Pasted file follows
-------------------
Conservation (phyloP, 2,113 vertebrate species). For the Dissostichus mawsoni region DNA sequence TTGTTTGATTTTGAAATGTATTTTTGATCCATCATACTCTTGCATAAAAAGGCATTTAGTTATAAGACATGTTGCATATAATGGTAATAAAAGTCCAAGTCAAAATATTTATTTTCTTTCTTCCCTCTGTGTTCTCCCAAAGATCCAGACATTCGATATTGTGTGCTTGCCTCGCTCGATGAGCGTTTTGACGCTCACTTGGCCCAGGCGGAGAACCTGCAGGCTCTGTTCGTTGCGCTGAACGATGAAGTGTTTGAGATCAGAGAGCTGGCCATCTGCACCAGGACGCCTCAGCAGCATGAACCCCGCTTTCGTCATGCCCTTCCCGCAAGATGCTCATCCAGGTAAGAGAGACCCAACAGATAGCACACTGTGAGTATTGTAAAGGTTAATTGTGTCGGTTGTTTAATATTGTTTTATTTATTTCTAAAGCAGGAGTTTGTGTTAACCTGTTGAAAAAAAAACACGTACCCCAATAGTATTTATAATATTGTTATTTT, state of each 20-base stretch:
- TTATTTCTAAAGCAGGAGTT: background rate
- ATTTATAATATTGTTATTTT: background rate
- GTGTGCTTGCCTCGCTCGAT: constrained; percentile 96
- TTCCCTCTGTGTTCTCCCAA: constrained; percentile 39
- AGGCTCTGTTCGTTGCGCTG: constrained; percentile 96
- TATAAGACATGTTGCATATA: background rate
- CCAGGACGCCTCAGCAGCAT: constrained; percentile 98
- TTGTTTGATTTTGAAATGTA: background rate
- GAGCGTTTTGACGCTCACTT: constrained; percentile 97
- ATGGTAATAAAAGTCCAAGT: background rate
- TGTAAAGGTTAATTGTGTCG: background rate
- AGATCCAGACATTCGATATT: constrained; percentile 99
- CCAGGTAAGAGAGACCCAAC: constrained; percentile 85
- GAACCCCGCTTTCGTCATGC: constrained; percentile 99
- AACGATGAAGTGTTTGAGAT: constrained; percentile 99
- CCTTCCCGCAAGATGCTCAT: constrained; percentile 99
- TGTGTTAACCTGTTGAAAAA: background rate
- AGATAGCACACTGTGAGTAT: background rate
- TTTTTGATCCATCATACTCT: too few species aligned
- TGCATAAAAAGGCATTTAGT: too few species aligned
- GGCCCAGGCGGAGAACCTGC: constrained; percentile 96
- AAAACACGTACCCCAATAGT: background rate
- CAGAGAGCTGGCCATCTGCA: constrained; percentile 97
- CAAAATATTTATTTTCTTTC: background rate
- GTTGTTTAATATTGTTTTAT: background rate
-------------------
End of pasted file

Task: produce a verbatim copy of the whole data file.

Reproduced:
Conservation (phyloP, 2,113 vertebrate species). For the Dissostichus mawsoni region DNA sequence TTGTTTGATTTTGAAATGTATTTTTGATCCATCATACTCTTGCATAAAAAGGCATTTAGTTATAAGACATGTTGCATATAATGGTAATAAAAGTCCAAGTCAAAATATTTATTTTCTTTCTTCCCTCTGTGTTCTCCCAAAGATCCAGACATTCGATATTGTGTGCTTGCCTCGCTCGATGAGCGTTTTGACGCTCACTTGGCCCAGGCGGAGAACCTGCAGGCTCTGTTCGTTGCGCTGAACGATGAAGTGTTTGAGATCAGAGAGCTGGCCATCTGCACCAGGACGCCTCAGCAGCATGAACCCCGCTTTCGTCATGCCCTTCCCGCAAGATGCTCATCCAGGTAAGAGAGACCCAACAGATAGCACACTGTGAGTATTGTAAAGGTTAATTGTGTCGGTTGTTTAATATTGTTTTATTTATTTCTAAAGCAGGAGTTTGTGTTAACCTGTTGAAAAAAAAACACGTACCCCAATAGTATTTATAATATTGTTATTTT, state of each 20-base stretch:
- TTATTTCTAAAGCAGGAGTT: background rate
- ATTTATAATATTGTTATTTT: background rate
- GTGTGCTTGCCTCGCTCGAT: constrained; percentile 96
- TTCCCTCTGTGTTCTCCCAA: constrained; percentile 39
- AGGCTCTGTTCGTTGCGCTG: constrained; percentile 96
- TATAAGACATGTTGCATATA: background rate
- CCAGGACGCCTCAGCAGCAT: constrained; percentile 98
- TTGTTTGATTTTGAAATGTA: background rate
- GAGCGTTTTGACGCTCACTT: constrained; percentile 97
- ATGGTAATAAAAGTCCAAGT: background rate
- TGTAAAGGTTAATTGTGTCG: background rate
- AGATCCAGACATTCGATATT: constrained; percentile 99
- CCAGGTAAGAGAGACCCAAC: constrained; percentile 85
- GAACCCCGCTTTCGTCATGC: constrained; percentile 99
- AACGATGAAGTGTTTGAGAT: constrained; percentile 99
- CCTTCCCGCAAGATGCTCAT: constrained; percentile 99
- TGTGTTAACCTGTTGAAAAA: background rate
- AGATAGCACACTGTGAGTAT: background rate
- TTTTTGATCCATCATACTCT: too few species aligned
- TGCATAAAAAGGCATTTAGT: too few species aligned
- GGCCCAGGCGGAGAACCTGC: constrained; percentile 96
- AAAACACGTACCCCAATAGT: background rate
- CAGAGAGCTGGCCATCTGCA: constrained; percentile 97
- CAAAATATTTATTTTCTTTC: background rate
- GTTGTTTAATATTGTTTTAT: background rate